Stargardt Disease

Stargardt disease is an inherited retinal degeneration (IRD) which causes damage to the central region of the retina, known as the macula.

The cone photoreceptor cells are concentrated in the macula and degenerate, resulting in a progressive decline in central vision, colour vision and fine detailed visual acuity, with tasks such as recognising faces and driving become increasingly challenging.

Peripheral vision is largely preserved in people living with Stargardt disease because the rod cells are not severely affected.

What are the symptoms of Stargardt disease?

Stargardt disease has similar symptoms to Age-related Macular Degeneration (AMD) but arises earlier in life around 20 years of age, and is often referred to as Juvenile Macular Degeneration. People living with Stargardt disease generally experience problems with central vision and may have difficulty seeing the board at school. Affected individuals may also struggle with recognising faces and identifying colours. Blind spots in central vision are also common and may enlarge as the condition progresses.

The rate of progression and degree of visual loss can vary from person to person and even among affected members of the same family. It is, therefore, very difficult to predict what an individual’s vision will be like at a specific time in the future, although it is rare that someone living with Stargardt disease will become totally blind.

 

 

What Causes Stargardt Disease?

Mutations in the ABCA4 gene and ELOVL4 gene are responsible for Stargardt disease. The ABCA4 gene is the most common gene implicated in stargardt disease and when functioning normally, it produces the ABCA4 protein which removes vitamin A by-products, such as A2E and other toxic substances from the photoreceptors. When the ABCA4 gene is mutated, toxic substances which form lipofuscin accumulate in the photoreceptor cells and supporting retinal pigment epithelium (RPE) cells. This causes the RPE and subsequently the photoreceptor cells to die, particularly the cone cells which are most concentrated around the macula and is why central vision is so commonly affected.

Stargardt disease caused by mutations in the ABCA4 gene is inherited in an autosomal recessive pattern of inheritance, meaning that two faulty copies of the faulty gene copy are required to cause the disease. Therefore, an affected individual received one faulty gene copy from each parent and people with one faulty gene copy are “carriers” of the disease, meaning they are not affected.

People living with Stargardt disease caused by a mutated ELOVL4 gene have an autosomal dominant form of the disease, meaning only one faulty gene copy is required for a person to be affected. People who have the faulty ELOVL4 gene develop protein clumps which interfere with their photoreceptors, resulting in gradual cell-death and progressive loss of central vision. However, this autosomal dominant form of Stargardt disease is much less common than the recessive form, which is caused by the ABCA4 gene.

More information on genetic inheritance patterns can be found at our Genetics and Inheritance section.

There are a number of tests which can help to correctly diagnose Stargardt disease. Electroretinograms assess the integrity of the rod and cone photoreceptor cells and measure their electrical impulses in response to light are frequently used, while optical coherence tomography (OCT) tests examine the different layers of the retina for abnormalities. Fundus photos, which take images of the retina and reveal the presence of lipofuscin is another common diagnostic test for stargardt disease. Genetic testing is also a crucial part of the screening process which can reveal the specific mutation causing stargardt disease and can help identify who else may be at risk in your family.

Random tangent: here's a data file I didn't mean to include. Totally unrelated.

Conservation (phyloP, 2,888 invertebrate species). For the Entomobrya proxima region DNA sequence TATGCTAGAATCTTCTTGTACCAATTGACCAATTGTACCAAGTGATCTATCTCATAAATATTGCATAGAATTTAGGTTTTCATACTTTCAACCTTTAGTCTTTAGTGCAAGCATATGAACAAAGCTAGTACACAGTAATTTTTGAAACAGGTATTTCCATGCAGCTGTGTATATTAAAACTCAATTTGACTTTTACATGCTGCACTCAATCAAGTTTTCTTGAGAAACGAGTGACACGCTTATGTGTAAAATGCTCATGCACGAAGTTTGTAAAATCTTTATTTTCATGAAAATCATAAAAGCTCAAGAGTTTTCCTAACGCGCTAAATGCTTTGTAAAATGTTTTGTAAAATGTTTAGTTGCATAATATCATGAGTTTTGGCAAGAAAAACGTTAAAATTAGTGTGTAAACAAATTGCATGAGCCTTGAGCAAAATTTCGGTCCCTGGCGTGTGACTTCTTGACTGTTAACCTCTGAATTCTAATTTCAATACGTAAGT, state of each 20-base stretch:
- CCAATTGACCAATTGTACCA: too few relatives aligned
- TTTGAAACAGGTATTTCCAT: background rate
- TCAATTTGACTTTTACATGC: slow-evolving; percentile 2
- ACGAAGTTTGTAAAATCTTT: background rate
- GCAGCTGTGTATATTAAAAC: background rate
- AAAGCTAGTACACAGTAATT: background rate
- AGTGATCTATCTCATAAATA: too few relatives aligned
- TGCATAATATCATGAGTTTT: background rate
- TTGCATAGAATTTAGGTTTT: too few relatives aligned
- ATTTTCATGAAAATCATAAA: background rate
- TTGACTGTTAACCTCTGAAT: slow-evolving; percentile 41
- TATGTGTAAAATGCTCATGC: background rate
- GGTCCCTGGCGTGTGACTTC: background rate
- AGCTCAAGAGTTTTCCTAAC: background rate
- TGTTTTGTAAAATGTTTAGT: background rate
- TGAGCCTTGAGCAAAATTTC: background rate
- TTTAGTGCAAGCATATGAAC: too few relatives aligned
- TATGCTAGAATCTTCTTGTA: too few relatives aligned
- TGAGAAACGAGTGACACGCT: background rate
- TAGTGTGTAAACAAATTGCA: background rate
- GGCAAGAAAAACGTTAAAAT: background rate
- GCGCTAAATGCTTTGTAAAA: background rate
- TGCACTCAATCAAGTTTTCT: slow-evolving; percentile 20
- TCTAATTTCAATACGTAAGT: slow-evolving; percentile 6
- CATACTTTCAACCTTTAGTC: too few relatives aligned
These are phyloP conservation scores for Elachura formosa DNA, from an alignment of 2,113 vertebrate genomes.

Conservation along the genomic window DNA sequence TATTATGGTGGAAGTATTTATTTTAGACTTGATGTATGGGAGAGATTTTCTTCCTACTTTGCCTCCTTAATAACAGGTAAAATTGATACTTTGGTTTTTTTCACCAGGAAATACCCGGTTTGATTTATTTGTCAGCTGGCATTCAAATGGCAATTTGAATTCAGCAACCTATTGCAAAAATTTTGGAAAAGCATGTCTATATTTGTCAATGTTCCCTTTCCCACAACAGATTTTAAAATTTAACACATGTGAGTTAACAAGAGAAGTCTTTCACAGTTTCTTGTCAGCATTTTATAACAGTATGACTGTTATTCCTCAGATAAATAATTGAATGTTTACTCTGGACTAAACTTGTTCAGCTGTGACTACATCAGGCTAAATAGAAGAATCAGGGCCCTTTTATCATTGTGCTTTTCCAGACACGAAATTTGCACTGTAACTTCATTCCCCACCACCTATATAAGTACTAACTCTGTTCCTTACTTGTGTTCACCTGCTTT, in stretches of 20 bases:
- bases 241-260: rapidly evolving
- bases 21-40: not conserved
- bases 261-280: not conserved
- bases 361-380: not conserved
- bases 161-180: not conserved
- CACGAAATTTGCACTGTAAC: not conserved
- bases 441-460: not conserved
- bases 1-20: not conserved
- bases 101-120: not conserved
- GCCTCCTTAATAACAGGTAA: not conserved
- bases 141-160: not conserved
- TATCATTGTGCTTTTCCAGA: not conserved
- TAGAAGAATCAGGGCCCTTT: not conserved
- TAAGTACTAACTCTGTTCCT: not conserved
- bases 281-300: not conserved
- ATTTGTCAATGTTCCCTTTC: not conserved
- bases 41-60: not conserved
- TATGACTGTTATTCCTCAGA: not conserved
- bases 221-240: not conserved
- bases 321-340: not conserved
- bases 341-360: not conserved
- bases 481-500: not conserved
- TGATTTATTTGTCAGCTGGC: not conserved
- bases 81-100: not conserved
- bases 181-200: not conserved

What treatments are available?

Currently, there are no treatments available for Stargardt disease, although there have been many advances in clinical research, with many studies reaching clinical trial. You can read about the various clinical trials for stargardt disease on the clinicaltrials.gov website.

There is research to suggest that UV light can cause toxicity of the waste products accumulating in the retina. Therefore, it is recommended that people living with Stargardt disease wear UV screening sunglasses when out in direct sunlight. Recent evidence also suggests that taking more than the recommended amount of vitamin A, such as in a vitamin supplement, may have a negative effect on the condition and should be avoided. Low vision aids can support people living with stargardt disease, with magnification tools and electronic reading devices proving very useful for people when reading.

Gene therapy is a very promising field of clinical research for stargardt disease, particularly to replace mutations in the ABCA4 gene with normal functioning copies. Gene therapy uses a harmless virus called an adeno-associated virus to deliver the normal gene copy. Originally, the ABCA4 gene was too large to fit into the standard viral vector and another delivery method had to be engineered, which was successful in mouse models with stargardt disease.

Stem-cell therapy investigates how certain cells (stem-cells) can generate into many of the body’s cell-types, including the photoreceptor cells and is a promising treatment strategy which is also being investigated in other retinal conditions, including Age-related Macular Degeneration.

Although there is no treatment currently available for Stargardt disease, it is still very important that people with the condition have regular eye exams as they may develop other retinal conditions, some of which can be treated.

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